New Tools for Ending Violence Against Girls in Central America

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By Mario Lima and Erin Kennedy
Posted on 10/12/2018
Yeimi, 10, lives in a community rocked by violence in Santa Barbara Department, Honduras.

Yeimi, 10, lives in a community rocked by violence in Santa Barbara Department, Honduras. ChildFund carries out sponsorship and other programs aimed at combating violence in communities.

According to most measures of the world’s well-being, countries are better off than ever. But the chasm between the haves and the have-nots has grown. In Latin America’s Northern Triangle countries, which lack social safety nets like those in the United States, income inequality perpetuates the rampant violence for which the region is known. Children in marginalized communities are the most vulnerable — especially girls.

The story of girls in Central America too often goes like this: Organized crime moves into poor communities, targeting disenfranchised boys for gang recruitment. The boys capture girls to be their partners. The girls become pregnant and the boys abandon them, leaving them with no skills, limited options and, in their arms, a member of a new generation of prey for gangs.

Parents try to protect their girls by strictly controlling them, forbidding them from going outside, into town or, often, even to school. Enforcing these restrictions through harsh corporal punishment, parents do not understand how their fears harm girls’ development. It’s no surprise that children in the region cite home as the most violent place in their world. But violence permeates the entire ecosystem in which children grow up, including school and the community. For girls, violence is not only physical but also psychological, sexual and economic. It is also a source of shame and, thus, rarely reported.

Organizations like ChildFund International have much to contribute toward helping children and families address the violence surrounding them. We know that effective responses to violence against children must be informed by children’s perspectives and must involve them in finding solutions. Worldwide, ChildFund does this through working with community members to map out local places and patterns of violence, consulting children themselves about their perceptions of risks and resources, including people, that can help reduce dangers.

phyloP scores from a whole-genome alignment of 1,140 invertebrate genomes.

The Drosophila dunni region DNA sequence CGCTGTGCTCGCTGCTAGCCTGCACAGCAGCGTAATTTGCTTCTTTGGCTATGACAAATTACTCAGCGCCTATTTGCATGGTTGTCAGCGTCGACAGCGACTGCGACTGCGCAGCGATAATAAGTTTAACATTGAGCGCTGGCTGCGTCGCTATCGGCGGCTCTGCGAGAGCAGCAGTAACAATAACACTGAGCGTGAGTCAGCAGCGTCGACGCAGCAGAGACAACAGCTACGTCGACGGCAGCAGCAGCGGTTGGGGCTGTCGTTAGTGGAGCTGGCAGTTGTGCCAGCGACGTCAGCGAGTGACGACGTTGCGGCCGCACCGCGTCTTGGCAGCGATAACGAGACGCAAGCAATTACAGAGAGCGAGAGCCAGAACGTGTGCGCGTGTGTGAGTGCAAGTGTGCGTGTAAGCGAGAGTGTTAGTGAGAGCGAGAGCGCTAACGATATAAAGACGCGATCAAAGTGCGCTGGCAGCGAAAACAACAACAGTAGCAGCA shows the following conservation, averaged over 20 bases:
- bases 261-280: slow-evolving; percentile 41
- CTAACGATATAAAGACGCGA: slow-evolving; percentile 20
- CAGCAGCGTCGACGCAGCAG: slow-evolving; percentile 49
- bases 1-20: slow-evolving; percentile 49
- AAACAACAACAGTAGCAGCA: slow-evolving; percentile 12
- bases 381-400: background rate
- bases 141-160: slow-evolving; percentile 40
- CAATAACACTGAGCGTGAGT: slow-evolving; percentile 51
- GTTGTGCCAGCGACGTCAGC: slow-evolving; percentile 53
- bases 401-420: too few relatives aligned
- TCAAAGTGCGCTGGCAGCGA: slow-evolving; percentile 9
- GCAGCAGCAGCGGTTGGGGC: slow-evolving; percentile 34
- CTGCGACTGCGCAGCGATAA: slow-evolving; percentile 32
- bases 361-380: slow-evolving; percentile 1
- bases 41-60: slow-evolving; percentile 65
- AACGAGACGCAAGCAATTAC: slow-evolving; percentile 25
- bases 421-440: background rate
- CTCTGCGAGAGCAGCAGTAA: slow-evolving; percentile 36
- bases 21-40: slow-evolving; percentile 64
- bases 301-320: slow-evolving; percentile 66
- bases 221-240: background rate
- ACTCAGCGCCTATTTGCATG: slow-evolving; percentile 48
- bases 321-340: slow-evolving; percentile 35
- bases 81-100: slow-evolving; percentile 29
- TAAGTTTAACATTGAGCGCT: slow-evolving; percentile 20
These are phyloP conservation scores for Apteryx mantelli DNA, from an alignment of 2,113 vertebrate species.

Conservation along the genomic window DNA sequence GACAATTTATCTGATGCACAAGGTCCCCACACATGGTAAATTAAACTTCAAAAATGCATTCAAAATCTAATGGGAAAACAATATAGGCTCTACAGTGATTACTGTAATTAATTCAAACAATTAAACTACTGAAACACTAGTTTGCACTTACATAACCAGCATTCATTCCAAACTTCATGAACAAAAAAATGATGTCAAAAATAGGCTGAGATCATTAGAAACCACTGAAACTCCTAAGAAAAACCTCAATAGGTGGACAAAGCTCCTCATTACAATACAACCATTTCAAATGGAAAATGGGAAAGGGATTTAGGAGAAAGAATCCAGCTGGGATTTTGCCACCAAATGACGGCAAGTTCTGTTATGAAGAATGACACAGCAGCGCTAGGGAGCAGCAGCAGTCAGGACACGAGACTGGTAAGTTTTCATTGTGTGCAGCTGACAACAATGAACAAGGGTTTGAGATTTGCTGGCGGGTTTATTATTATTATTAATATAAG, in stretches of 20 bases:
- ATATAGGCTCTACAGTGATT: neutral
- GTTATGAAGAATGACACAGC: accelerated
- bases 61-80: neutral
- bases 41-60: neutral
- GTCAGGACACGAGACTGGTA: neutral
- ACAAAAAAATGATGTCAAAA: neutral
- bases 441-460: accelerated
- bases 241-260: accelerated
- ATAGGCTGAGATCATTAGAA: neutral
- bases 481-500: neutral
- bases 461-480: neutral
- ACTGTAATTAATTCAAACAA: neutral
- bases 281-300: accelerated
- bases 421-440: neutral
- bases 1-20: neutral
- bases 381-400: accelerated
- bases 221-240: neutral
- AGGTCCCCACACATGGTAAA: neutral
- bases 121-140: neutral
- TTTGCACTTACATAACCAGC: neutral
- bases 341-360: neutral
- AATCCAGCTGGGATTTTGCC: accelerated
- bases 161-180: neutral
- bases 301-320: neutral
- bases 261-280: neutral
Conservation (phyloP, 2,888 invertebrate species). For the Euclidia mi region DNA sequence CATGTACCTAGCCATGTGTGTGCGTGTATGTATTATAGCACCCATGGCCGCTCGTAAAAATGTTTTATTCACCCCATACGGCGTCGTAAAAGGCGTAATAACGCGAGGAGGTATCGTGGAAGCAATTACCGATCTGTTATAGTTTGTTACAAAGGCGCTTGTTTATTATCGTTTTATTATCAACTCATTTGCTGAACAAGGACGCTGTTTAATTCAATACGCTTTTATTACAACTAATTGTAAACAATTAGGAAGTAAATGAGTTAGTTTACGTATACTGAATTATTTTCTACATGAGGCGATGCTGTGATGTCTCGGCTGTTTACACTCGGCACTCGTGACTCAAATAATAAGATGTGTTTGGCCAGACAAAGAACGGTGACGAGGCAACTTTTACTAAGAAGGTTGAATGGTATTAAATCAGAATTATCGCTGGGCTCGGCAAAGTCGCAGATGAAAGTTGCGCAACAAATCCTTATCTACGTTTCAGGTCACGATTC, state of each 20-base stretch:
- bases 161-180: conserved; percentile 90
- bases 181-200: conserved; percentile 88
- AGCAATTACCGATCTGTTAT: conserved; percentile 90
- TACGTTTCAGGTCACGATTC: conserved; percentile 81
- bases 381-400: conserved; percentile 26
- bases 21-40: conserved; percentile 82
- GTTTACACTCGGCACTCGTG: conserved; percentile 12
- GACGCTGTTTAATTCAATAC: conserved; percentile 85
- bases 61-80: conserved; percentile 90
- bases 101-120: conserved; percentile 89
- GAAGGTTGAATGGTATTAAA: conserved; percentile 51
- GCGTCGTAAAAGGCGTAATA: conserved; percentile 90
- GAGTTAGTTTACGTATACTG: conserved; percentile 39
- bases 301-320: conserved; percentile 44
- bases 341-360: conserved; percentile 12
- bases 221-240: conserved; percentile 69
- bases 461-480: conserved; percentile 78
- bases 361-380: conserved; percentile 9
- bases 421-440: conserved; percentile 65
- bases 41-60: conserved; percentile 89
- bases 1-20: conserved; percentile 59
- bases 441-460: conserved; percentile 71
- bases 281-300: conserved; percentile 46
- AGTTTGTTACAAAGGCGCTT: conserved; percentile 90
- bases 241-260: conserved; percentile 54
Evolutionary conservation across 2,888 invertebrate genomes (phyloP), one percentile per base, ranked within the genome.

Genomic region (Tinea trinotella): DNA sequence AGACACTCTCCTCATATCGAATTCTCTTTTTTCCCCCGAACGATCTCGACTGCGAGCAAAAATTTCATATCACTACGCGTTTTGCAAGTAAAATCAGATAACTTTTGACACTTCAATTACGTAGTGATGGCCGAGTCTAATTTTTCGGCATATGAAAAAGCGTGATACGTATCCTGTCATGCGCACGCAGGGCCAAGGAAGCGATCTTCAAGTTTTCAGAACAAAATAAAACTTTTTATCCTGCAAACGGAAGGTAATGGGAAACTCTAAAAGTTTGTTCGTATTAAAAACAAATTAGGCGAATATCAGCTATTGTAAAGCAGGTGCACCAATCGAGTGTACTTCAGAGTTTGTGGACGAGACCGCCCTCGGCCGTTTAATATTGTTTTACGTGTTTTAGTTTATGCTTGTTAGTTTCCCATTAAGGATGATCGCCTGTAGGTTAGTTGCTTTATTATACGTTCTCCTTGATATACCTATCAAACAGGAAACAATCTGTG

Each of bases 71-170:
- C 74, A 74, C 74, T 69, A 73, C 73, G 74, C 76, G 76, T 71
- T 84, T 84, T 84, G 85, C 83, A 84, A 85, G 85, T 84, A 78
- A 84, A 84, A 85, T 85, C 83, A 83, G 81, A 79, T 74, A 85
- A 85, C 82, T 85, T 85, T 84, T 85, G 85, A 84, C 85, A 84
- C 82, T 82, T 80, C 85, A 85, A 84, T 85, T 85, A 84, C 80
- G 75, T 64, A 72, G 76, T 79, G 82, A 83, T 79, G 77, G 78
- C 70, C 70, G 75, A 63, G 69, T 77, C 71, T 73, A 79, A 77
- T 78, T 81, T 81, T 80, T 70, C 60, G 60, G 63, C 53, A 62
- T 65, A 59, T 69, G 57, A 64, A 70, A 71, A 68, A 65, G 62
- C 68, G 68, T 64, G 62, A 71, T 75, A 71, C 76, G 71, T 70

Using this approach in Guatemala, we found that different causes of violence are tied to different environments: In the home, intrafamily conflict and family disintegration are primary causes; in school, teachers’ and students’ lack of accountability leads to abuse; and in the community, economic insecurity and weak social cohesion are drivers. Risks specific to girls include harassment at school and rape on the road. These conversations led to a new community-wide understanding of how to better protect children locally.

In Honduras, a recent project disrupted a pattern of school-related violence. With funding from USAID and in partnership with Honduras’ Ministry of Education, our PUENTES project educated teachers and parents on how to make their own behavior less violent and thereby transform children’s behavior. Results included a 56 percent decrease in violence at school, greater parent involvement in school communities and, at home, less physical punishment, greater communication and improved supervision of children.

ChildFund and our local partner organizations don’t deliver all the solutions, but we know that when parents, children, teachers, government officials and society in general partner together, they will find or create solutions — and, importantly, take ownership of those solutions. The fact that tools like participatory mapping and those used in PUENTES can lead to better relationships in families, schools and communities is not only a bonus; it is the key to sustainability. And for girls, strengthened parent-child relationships have an especially salutary effect as their caregivers learn to see them as worthy of the same opportunities as boys, even in violent, unstable environments.

The international community’s recent conversations about violence against children inspire further hope. There is global agreement around what works, adopted by the U.S. government and enshrined in the World Health Organization’s INSPIRE package of evidence-based strategies to protect children. The U.S. is a critical partner for the Northern Triangle, and ChildFund urges the U.S. government to leverage tools of diplomacy and development and follow congressional leaders in maintaining strong funding for the international affairs budget.

Because political will multiplies the power of dollars, ChildFund also urges members of Congress to cosponsor and pass the Ending Violence Against Children Resolution (H.Res.910 and S.Res.606). This is a critical step in amplifying the U.S. government’s role in partnership with the global community to ensure that the world’s children grow up healthy, educated and safe.

For girls especially, we have a long way to go.

Erin Kennedy is ChildFund’s Director for Advocacy, and Mario Lima is ChildFund’s Regional Director for the Americas.